Good gut bacteria in newborn boys equates to better cognition: study

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What goes on in your stomach can affect your brain, shows research out of the University of Alberta linking a species of gut bacteria to enhanced cognition and language skills in infant boys.

The U of A-led research followed more than 400 infants from the CHILD Cohort Study at its Edmonton site, finding that the boys with a gut bacterial composition high in Bacteroidetes at one year of age had advanced cognition and language skills one year later, said a press release from the university.

“It’s well known that female children score higher (at early ages), especially in cognition and language,” said Anita Kozyrskyj, a professor of pediatrics at the U of A and principal investigator of the SyMBIOTA (Synergy in Microbiota) laboratory. “But when it comes to gut microbial composition, it was the male infants where we saw this obvious connection between the Bacteroidetes and the improved scores.

“The differences between male and female gut microbiota are very subtle, but we do know from CHILD Cohort Study data that girls at early ages are more likely to have more of these Bacteroidetes. So perhaps most girls have a sufficient number of Bacteroidetes and that’s why they have improved scores over boys.”

The researchers, led by Kozyrskyj and associate professor of pediatrics Piush Mandhane, studied bacteria found in fecal samples from the infants and identified three different groups exhibiting similar dominant clusters of bacteria. They then evaluated the infants on a variety of neural developmental scales. Of those groups, only the male infants with Bacteroidetes-dominant bacteria showed signs of enhanced neurodevelopment.

The research replicates similar findings from a U.S. study that also showed an association between Bacteroidetes and neural development.

Kozyrskyj said Bacteroidetes are one of a very few bacteria that produce metabolites called sphingolipids, instrumental for the formation and structure of neurons in the brain.

“It makes sense that if you have more of these microbes and they produce more sphingolipids, then you should see some improvement in terms of the formation of neuron connections in our brain and improved scores in cognition and language,” she said.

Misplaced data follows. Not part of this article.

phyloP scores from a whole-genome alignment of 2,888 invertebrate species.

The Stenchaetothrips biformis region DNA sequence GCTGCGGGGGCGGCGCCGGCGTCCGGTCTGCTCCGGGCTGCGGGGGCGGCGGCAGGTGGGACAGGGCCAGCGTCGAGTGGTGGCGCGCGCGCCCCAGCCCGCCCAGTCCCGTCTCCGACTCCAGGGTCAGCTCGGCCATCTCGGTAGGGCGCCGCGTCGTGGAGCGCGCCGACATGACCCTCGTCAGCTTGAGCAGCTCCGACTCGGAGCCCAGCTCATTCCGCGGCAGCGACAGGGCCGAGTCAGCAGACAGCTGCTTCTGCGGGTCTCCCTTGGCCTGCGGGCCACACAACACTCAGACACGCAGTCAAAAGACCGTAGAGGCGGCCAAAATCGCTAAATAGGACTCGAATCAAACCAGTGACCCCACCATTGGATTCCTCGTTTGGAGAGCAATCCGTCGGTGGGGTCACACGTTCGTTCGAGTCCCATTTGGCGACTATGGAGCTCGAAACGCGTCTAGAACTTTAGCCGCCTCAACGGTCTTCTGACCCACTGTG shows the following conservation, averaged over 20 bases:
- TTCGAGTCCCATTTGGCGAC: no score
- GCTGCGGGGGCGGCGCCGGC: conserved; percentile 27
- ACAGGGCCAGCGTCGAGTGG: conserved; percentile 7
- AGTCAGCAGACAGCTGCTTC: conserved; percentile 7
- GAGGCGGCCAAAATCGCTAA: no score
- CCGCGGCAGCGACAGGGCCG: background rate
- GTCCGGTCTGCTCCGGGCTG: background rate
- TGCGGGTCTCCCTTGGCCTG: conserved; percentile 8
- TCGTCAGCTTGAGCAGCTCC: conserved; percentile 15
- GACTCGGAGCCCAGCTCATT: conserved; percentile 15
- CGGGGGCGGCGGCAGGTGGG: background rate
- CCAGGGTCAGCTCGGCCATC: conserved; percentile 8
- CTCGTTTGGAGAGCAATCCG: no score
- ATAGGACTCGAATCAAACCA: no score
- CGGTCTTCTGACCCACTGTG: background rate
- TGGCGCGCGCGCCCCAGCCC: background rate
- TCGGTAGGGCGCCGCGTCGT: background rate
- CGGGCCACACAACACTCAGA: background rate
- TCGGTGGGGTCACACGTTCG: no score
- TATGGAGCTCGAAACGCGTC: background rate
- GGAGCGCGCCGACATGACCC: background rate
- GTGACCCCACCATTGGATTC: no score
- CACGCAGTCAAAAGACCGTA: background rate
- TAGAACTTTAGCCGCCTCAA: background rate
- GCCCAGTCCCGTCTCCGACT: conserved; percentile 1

But caesarean birth is one factor that can significantly deplete Bacteroidetes, adds Kozyrskyj.

Factors that positively influence gut microbiota composition in infants, meanwhile, include breastfeeding, having a high-fibre diet, living with a dog and being exposed to nature and green spaces.

While the findings don’t mean children with a lower proportion of Bacteroidetes will remain behind peers in later childhood or adulthood, the study offers early promise to potentially identify children at risk of neurodevelopmental disorders.

The research team will continue to follow the infants participating in CHILD to determine whether the findings can be predictive of autism or attention deficit/hyperactivity disorder. They are also examining other factors that may have an impact on neurodevelopment in infants, including stress and gut colonization by the bacterium Clostridium difficile.

“Over the first one to two years of life, your brain is very malleable,” said Kozyrskyj. “Now we’re seeing a connection between its malleability and gut microbiota, and I think that is very important.”

The study, “Bacteroides-dominant gut microbiome of late infancy is associated with enhanced neurodevelopment,” was published in the journal Gut Microbes.

Funding for the study was provided by the Canadian Institutes of Health Research, the Stollery Children’s Hospital Foundation and Alberta Women’s Health Foundation through the Women and Children’s Health Research Institute, and the Allergy, Genes, and Environment (AllerGen) Network of Centres of Excellence.

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